4 4 6. ere are the resonance structures (a) Xe 4 is square planar. t's based on 6 electron pairs around the central Xe (octahedral electron pair geometry), with the lone pairs at 180 to minimize repulsions between them. o distortions epected. (b) Br 3 is T-shaped. t's based on 5 electron pairs around the central Br (trigonal bipyramidal electron pair geometry), with the lone pairs in the equatorial position to minimize repulsions. Because the lone pairs "take more room" than bonding pairs, epect that the aial Br atoms will bend away from the lone pairs so the eq -Br- a angle is less than 90. (c) 3 is bent. The -- angle is less than the epected (based on tetrahedral electron pair geometry at the central ) just as in water. Xe < 90 Br the -- angle is less than the ideal 109.5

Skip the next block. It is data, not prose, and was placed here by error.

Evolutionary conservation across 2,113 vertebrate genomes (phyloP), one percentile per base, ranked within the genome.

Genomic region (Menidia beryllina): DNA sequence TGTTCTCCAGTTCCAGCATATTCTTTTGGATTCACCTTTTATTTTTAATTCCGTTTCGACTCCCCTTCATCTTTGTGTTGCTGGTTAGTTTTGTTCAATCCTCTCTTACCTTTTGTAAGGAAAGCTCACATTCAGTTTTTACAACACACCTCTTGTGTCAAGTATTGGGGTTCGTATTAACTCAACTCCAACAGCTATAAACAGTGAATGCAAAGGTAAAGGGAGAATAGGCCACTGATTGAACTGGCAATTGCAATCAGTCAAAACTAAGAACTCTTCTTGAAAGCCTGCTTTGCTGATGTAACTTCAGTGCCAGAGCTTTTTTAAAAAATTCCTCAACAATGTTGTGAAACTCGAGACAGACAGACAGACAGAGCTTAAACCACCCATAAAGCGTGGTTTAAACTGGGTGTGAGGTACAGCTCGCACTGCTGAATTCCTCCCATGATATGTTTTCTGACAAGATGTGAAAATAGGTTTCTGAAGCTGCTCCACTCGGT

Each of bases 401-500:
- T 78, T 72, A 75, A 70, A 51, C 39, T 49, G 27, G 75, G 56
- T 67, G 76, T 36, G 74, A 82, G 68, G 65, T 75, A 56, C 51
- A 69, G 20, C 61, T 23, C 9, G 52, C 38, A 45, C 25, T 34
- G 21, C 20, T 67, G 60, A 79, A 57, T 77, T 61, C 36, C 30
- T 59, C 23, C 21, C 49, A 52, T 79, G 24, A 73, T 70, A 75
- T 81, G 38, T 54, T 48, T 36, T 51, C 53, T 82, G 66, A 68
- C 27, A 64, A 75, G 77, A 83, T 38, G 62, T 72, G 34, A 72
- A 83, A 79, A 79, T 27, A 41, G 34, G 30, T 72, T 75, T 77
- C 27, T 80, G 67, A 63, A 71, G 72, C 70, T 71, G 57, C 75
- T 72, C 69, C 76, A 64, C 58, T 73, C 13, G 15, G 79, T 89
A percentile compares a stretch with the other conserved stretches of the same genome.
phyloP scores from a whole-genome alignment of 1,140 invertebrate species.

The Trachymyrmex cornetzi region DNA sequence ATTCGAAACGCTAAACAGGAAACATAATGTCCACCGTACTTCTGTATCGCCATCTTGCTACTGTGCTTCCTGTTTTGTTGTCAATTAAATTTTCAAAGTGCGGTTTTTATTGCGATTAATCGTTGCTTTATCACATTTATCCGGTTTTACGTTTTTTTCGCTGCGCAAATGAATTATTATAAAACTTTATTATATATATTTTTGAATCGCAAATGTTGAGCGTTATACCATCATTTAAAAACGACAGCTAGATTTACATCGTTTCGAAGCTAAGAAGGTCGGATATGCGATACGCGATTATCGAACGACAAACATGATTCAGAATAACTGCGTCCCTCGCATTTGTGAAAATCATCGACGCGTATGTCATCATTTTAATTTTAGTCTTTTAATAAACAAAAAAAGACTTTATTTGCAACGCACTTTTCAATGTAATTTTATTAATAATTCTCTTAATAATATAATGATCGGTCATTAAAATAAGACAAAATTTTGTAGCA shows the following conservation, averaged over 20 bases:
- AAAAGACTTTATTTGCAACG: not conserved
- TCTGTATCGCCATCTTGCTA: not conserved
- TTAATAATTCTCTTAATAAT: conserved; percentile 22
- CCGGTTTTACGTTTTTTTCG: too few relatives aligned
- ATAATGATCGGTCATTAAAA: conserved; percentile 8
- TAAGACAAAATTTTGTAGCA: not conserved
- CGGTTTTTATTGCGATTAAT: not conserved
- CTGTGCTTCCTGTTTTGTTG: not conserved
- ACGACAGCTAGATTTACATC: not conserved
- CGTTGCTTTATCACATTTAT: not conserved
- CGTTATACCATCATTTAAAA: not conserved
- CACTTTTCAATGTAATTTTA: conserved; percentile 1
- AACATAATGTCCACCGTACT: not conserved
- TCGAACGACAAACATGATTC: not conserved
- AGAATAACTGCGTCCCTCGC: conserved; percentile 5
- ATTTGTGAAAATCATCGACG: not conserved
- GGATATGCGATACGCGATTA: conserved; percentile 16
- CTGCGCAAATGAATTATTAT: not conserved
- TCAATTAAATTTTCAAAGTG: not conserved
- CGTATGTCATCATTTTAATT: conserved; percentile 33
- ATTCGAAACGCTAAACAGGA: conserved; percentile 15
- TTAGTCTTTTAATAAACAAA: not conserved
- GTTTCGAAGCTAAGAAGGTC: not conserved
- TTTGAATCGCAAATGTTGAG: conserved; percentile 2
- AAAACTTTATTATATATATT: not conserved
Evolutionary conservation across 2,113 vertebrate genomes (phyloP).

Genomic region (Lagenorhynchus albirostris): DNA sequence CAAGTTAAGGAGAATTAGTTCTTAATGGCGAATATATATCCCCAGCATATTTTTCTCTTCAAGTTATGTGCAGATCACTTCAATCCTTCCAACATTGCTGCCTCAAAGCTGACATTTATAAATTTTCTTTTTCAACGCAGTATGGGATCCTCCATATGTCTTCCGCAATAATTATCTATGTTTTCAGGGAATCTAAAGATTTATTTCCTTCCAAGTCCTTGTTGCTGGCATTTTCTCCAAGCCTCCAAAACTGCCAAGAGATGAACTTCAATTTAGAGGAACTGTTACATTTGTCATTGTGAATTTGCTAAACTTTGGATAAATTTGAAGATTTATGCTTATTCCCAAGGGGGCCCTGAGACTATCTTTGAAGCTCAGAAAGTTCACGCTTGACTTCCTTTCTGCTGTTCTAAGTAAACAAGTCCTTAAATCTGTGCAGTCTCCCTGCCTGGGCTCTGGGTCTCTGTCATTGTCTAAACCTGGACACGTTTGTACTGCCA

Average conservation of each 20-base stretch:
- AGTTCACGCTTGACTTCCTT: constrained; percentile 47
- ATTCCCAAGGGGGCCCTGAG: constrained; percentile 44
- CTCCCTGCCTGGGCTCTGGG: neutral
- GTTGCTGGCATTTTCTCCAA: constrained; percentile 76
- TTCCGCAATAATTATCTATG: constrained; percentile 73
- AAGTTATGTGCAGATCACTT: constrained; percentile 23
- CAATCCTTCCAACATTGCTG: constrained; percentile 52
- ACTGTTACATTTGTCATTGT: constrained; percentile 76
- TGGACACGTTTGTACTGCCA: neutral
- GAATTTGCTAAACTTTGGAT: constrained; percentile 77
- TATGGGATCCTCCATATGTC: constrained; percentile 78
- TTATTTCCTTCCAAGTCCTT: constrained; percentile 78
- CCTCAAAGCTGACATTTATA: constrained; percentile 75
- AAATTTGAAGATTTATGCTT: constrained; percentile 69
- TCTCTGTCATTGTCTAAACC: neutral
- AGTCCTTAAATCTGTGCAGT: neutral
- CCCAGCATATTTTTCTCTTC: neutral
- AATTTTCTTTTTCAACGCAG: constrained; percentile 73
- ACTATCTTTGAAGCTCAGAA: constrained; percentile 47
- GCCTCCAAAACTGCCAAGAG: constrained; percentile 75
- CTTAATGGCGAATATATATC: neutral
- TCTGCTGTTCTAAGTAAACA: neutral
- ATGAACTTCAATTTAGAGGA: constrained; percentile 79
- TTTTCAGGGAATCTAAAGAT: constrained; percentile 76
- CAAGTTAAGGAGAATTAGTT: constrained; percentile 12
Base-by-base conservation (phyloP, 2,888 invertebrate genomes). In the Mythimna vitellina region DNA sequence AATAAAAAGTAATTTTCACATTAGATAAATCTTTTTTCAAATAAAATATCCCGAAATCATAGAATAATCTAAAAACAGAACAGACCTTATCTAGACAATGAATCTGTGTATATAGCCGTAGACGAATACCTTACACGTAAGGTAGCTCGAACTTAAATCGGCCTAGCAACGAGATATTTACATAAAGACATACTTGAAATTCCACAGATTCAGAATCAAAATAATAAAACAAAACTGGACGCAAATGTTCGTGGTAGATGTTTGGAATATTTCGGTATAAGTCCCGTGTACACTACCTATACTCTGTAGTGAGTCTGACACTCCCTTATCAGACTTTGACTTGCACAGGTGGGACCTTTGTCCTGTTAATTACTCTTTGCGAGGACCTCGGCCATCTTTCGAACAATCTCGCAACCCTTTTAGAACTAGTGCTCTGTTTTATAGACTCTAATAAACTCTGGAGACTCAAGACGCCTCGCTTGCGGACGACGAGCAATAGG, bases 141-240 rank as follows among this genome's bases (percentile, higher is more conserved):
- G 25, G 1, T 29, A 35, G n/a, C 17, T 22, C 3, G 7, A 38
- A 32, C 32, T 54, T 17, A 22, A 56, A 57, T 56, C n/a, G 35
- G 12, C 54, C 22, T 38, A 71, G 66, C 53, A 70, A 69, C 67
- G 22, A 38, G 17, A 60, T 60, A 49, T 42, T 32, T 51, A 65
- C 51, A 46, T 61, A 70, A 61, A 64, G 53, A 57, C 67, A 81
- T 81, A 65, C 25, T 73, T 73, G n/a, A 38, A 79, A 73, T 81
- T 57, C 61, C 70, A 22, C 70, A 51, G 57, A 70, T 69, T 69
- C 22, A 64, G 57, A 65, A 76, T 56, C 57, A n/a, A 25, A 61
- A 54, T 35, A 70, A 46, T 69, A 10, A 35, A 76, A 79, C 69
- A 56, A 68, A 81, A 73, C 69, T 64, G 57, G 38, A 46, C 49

5 5 8. (a) i<pd -- ionic radius. The ionic radius of Pd is larger, since the valence electrons are in a shell with larger n (greater radial etent). So, on average, they are farther from the nucleus, leading to a larger ionic radius for Pd 2 than for i 2. Pd=Pt -- ionic radius. why doesn't this same effect work here, so that Pt 2 is bigger than Pd 2? This is due to the lanthanide contraction. As you go from Pd to Pt you also fill in the lanthanide elements. The added f electrons, because of their poor penetration to the nucleus, are not efficient in shielding the added nuclear charge that arises as you go across that row. The result is that Z eff increases, the outer shell electrons feel a greater attraction to the nucleus, and the ionic radius is decreased (in this case, so Pt 2 is the same size as Pd 2 ). (b) The key idea here is penetration effects. 1. 3s vs 3p vs 3d. An electron in a 3s orbital has greater probability of being very close the nucleus (penetration) than a 3p electron, which in turn has greater probability of getting close to the nucleus than a 3d electron. Since the oulombic attraction between electron and nucleus depends on distance, closer penetration is associated with lower energy. 2. 4s vs 3d. Although an electron in a 4s orbital is on average farther from the nucleus than a 3d electron (because n is bigger and the 4s orbital has greater radial etent), again it penetrates closer (no node at the nucleus for an s-orbital), so it has lower energy. 9. (a) 4d (b) 2, 1, 0, 1, 2 (c) ere's a sketch of one of the simpler ones, d 2y2. or the others, see the handout from class. have added the nodal planes here as dotted lines. You can draw similar ones readily for most of the others, but dz 2 has nodal surfaces instead, which are not as easy to draw. y d 2 y (a) ii (b)i and ii (c) ii (d) iv (e) iv (f) see below (g) iii Statement # True for the atom only True for all atoms alse for all atoms i ii iii iv